Changes of Evolution in the Sales Process

The process of evolution takes place through a series of fluctuations and changes to a process, quite often in a random manner. The reason it really wins out is by making these changes the failures are weeded out and the more successful ones are identified, or at least manage to survive to continue in the process.

If this were a sales process this would be like testing out multiple changes and seeing which ones are the more successful, which changes actually bring in more sales? Amusing to think of this common practise as an example of the billions of years old process of evolution that has survived innumerable changes to give us the variety and incredible complexity that exists today. Now any one of these processes are in competition with millions of other processes at any particular time, quite often though in completely different environments and giving different results, indeed the current state of life is incredibly more complex than that of a sales process, but the idea of competition is certainly valid. Some of the processes are extremely successful and users of them continue on in existence developing a blueprint and some commonality according to the environment they are in, but quite often these changes are really just noise and rehashed processes built upon what existed before. See this in the sales world as a successful method that has had a little tweaking or personalising here and there, possibly adjusting to new technologies or applications on the web, essentially the evolution environment.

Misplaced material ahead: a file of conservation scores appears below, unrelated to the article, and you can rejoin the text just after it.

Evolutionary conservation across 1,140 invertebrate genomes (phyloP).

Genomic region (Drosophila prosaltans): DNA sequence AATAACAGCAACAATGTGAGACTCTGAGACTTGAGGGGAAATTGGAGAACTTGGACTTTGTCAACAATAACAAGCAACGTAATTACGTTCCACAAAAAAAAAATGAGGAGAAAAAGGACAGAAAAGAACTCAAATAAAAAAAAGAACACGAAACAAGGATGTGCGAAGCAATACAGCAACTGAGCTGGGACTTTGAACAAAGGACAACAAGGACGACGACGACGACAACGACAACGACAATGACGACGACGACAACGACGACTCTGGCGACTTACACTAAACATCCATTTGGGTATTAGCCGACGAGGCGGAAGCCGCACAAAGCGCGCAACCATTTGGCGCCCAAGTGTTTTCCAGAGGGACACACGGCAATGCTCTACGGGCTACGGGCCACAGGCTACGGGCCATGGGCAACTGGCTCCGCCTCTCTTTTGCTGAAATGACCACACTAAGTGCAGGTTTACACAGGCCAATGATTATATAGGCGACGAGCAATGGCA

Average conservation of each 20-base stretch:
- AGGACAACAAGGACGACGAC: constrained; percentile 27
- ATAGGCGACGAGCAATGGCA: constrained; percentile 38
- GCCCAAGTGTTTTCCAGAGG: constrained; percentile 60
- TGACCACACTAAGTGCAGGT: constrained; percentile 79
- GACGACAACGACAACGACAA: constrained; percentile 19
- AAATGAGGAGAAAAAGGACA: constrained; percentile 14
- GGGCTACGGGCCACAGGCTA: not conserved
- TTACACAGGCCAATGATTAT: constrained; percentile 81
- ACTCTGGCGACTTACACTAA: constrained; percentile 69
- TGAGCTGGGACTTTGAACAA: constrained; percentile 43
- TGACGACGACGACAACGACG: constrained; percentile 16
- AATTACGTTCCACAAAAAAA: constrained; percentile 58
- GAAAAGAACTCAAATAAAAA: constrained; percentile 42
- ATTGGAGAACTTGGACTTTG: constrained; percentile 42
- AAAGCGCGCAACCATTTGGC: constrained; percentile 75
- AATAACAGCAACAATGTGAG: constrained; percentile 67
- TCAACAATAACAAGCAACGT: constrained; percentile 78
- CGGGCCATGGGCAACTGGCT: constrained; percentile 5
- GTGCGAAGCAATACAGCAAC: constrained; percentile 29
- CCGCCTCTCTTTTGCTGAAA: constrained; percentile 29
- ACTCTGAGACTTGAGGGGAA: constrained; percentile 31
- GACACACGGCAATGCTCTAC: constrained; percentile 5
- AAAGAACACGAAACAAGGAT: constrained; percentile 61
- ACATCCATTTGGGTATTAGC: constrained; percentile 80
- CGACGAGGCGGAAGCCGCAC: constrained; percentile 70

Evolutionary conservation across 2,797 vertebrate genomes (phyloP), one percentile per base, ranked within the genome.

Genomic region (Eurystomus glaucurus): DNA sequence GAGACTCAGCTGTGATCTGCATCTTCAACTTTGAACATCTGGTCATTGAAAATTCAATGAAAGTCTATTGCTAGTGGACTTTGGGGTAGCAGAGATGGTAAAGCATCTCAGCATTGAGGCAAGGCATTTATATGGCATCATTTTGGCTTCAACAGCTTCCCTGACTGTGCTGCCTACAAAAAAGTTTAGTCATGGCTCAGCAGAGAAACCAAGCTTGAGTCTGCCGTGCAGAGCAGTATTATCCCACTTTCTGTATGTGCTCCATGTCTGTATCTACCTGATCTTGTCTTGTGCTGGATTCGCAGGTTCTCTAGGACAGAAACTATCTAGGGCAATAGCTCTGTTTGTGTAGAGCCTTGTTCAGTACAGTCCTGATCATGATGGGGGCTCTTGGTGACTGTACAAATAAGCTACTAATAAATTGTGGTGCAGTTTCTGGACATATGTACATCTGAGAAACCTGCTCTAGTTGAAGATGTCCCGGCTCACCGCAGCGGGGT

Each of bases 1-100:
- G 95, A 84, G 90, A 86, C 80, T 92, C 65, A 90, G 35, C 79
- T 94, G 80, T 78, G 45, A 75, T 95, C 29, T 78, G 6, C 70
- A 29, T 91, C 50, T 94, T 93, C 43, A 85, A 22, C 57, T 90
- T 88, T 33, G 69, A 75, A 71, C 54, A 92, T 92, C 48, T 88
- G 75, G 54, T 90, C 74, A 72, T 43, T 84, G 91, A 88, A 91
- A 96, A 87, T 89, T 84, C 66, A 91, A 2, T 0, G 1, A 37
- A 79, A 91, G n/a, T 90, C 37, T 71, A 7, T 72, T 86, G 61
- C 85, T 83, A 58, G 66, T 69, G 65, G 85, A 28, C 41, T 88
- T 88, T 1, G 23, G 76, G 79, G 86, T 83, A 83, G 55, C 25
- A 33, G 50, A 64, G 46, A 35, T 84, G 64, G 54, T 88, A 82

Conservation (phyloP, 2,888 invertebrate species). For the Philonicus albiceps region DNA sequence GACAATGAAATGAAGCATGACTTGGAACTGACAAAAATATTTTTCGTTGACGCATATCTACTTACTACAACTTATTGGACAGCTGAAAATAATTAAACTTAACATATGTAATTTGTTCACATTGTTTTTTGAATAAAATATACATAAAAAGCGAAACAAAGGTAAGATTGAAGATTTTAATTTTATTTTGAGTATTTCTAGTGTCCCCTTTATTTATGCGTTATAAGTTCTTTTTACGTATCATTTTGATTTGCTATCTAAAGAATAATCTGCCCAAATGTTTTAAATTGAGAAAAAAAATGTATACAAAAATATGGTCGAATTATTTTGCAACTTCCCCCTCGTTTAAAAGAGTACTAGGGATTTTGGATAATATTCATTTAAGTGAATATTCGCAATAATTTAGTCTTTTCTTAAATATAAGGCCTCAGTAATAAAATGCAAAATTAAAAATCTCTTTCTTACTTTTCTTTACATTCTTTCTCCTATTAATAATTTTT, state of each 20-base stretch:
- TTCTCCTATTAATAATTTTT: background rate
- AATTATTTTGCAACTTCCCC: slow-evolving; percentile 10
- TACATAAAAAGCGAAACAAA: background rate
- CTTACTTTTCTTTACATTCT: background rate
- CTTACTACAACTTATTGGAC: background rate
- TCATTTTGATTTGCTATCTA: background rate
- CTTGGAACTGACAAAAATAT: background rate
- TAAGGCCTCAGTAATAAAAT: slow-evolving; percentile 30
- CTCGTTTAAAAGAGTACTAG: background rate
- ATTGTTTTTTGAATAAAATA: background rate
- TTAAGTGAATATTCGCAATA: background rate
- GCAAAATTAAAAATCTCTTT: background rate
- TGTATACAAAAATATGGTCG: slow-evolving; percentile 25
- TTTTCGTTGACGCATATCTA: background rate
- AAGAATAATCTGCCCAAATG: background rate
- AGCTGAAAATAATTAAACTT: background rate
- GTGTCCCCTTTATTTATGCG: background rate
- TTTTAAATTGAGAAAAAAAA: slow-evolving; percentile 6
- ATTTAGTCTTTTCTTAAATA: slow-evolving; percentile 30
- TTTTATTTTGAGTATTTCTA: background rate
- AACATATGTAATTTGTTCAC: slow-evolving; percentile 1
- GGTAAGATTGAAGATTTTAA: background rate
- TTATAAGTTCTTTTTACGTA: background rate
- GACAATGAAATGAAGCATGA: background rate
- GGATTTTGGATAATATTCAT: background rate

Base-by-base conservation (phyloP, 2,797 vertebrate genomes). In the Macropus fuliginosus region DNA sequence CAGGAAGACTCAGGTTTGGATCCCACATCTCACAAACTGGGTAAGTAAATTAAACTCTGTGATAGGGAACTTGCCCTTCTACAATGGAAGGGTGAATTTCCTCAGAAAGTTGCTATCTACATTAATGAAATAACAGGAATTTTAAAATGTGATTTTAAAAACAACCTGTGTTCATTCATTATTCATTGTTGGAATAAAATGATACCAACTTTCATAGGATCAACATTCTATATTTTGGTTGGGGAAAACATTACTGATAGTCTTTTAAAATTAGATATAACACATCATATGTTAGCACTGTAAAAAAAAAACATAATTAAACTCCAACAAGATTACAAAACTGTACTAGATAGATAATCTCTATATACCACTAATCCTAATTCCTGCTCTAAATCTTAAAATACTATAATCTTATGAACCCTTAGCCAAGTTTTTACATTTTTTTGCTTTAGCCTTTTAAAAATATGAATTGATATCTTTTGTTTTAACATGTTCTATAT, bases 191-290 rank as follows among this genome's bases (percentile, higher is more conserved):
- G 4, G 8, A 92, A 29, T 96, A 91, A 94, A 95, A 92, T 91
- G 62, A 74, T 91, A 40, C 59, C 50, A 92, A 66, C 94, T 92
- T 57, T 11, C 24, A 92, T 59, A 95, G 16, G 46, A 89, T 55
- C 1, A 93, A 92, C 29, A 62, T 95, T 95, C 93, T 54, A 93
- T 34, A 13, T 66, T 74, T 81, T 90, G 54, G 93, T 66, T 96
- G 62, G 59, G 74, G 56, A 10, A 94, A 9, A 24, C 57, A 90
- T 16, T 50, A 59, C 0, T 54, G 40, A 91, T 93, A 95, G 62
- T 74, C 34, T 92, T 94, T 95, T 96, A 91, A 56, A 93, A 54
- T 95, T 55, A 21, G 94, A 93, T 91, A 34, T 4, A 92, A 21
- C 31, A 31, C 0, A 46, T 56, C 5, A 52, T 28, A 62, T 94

In reality it can be safely assumed that many of the successful process in the sales processes are being hidden and guarded by the ones who are gaining from them and although a true process of evolution would find them out it still comes down to a degree of research, to help this evolution along. In this one idea is a break from the system of evolution which needs to be looked at deeper. In the sales processes, certainly the state of the Internet at the moment, there are many who freely, or often for financial gain, hand out these techniques, ideas and knowledge on a regular basis and this implies a degree of availability to direct any efforts you might make.

The downside of the brute force of evolution then is that in a random, or without knowledge of the physical forces behind the changes apparently random, changes would be slow going, more suited to having practically unlimited resources and time. So the question arises, how much, and when do you rely on either of these processes.

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